A wake-up call, according to the Urban Dictionary, is “when you’ve been doing something self-destructive for some time (perhaps without realizing it) before something serious happens that forces you to come to terms with what you’ve been doing and that you need to stop.”
“Something serious” happened to me last summer when I read the book, Waking Up White. Debby Irving, the book’s author, explained, “Exploring one’s relationship to that (dominant) culture is where the waking-up process begins.”
The book had a profound effect on me. As I read, I saw myself over and over again in Irving’s story. We come from similar backgrounds and went to the same college; the list of commonalities went on and on. Irving was 48 when she enrolled in an anti-racism class that would start her awakening. I was 45 when I attended the Multicultural Religious Education Renaissance module at The Mountain camp and conference center in North Carolina and was first introduced to Peggy McIntosh’s essay Unpacking the Invisible Knapsack. It was the first time I had ever heard of “white privilege”.
Toward the end of her book, Irving asks,
How can racism possibly be dismantled until white people, lots and lots of white people, understand it as an unfair system, get in touch with the subtle stories and stereotypes that play in their heads, and see themselves not as good or bad but as players in the system?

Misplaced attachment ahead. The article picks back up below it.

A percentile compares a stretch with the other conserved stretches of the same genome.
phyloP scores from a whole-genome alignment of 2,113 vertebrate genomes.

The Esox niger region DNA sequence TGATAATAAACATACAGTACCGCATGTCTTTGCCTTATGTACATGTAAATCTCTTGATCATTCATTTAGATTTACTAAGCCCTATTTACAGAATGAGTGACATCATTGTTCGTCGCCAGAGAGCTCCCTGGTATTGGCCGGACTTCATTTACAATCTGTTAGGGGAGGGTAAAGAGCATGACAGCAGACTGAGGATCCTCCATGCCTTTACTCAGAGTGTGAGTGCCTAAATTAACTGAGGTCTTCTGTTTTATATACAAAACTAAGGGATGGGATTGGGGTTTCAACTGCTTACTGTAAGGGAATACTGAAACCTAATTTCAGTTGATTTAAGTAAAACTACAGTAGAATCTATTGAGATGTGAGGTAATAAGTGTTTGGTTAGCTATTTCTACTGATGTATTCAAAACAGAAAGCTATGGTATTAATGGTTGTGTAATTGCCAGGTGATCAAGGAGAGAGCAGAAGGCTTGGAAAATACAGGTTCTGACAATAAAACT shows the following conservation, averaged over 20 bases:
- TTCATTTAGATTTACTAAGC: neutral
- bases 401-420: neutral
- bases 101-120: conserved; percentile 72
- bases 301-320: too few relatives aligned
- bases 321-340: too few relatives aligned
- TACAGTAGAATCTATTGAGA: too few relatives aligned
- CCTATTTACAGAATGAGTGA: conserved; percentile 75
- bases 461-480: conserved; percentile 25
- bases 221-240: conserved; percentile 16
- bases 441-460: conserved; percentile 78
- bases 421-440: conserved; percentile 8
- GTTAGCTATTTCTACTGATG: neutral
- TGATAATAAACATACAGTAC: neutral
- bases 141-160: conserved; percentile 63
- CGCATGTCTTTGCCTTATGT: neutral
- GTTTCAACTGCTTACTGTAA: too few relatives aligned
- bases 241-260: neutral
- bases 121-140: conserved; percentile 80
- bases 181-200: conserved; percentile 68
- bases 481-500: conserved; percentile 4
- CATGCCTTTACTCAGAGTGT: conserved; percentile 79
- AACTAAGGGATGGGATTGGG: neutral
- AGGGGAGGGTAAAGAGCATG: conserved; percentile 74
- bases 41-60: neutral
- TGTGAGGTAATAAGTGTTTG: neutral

I have been asking myself these same questions, and it reminded of another wake-up call I experienced at General Assembly 2015 in Portland.
During the Starr King President’s lecture, Rev. Rosemary Bray McNatt introduced us to the term white fragility and spoke about a paper on the topic by Robin DiAngelo. She said, “I believe that whites who are serious about countering oppression and doing the work of liberation will first need to build their resilience to combat this culturally supported state of fragility, and Robin DiAngelo will do for this next generation of anti-racist work what Peggy McIntosh’s famous essay on white privilege did for the previous generation of anti-racist work.” She’s right, it’s a very powerful article.
Rev. Bray McNatt asked at the end of her talk
What are you willing to do? Are you willing to give up your silence and your complicity? Are you willing to be less fragile in your whiteness and more resilient? Are you ready to face the voice that is planted in your head and maybe your heart, and repent, turn away from the white supremacist culture you were taught not to notice, and turn toward a new way that we could build together?
Are you ready?
Here are resources for you to read, reflect, journal, share, and talk about with trusted friends. Toward what actions does your reading and reflection guide you?
- Waking Up White by Debby Irving
- Peggy MacIntosh’s White Privilege: Unpacking the Invisible Knapsack
- Robin DiAngelo’s paper, White Fragility
- Blog post by Robin DiAngelo, White Women’s Tears and the Men Who Love Them
- The 2015 Starr King President’s Lecture, Everything Old is New Again
- Previous post about experiencing the Multicultural Religious Education Renaissance module
Towards the “Other America:” Anti-Racist Resources for White People Taking Action for Black Lives Matter, is a call to action to end white silence and a manual on how to do it. The e-book and discussion guide are provided, at no charge, by Chris Crass, an organizer, educator, and writer. He is also the author of “We Must Weather the Storm to See the Rainbow: An Open Love Letter to White UUs Struggling with Their Commitment to Black Lives Matter,” published on the Standing on the Side of Love website.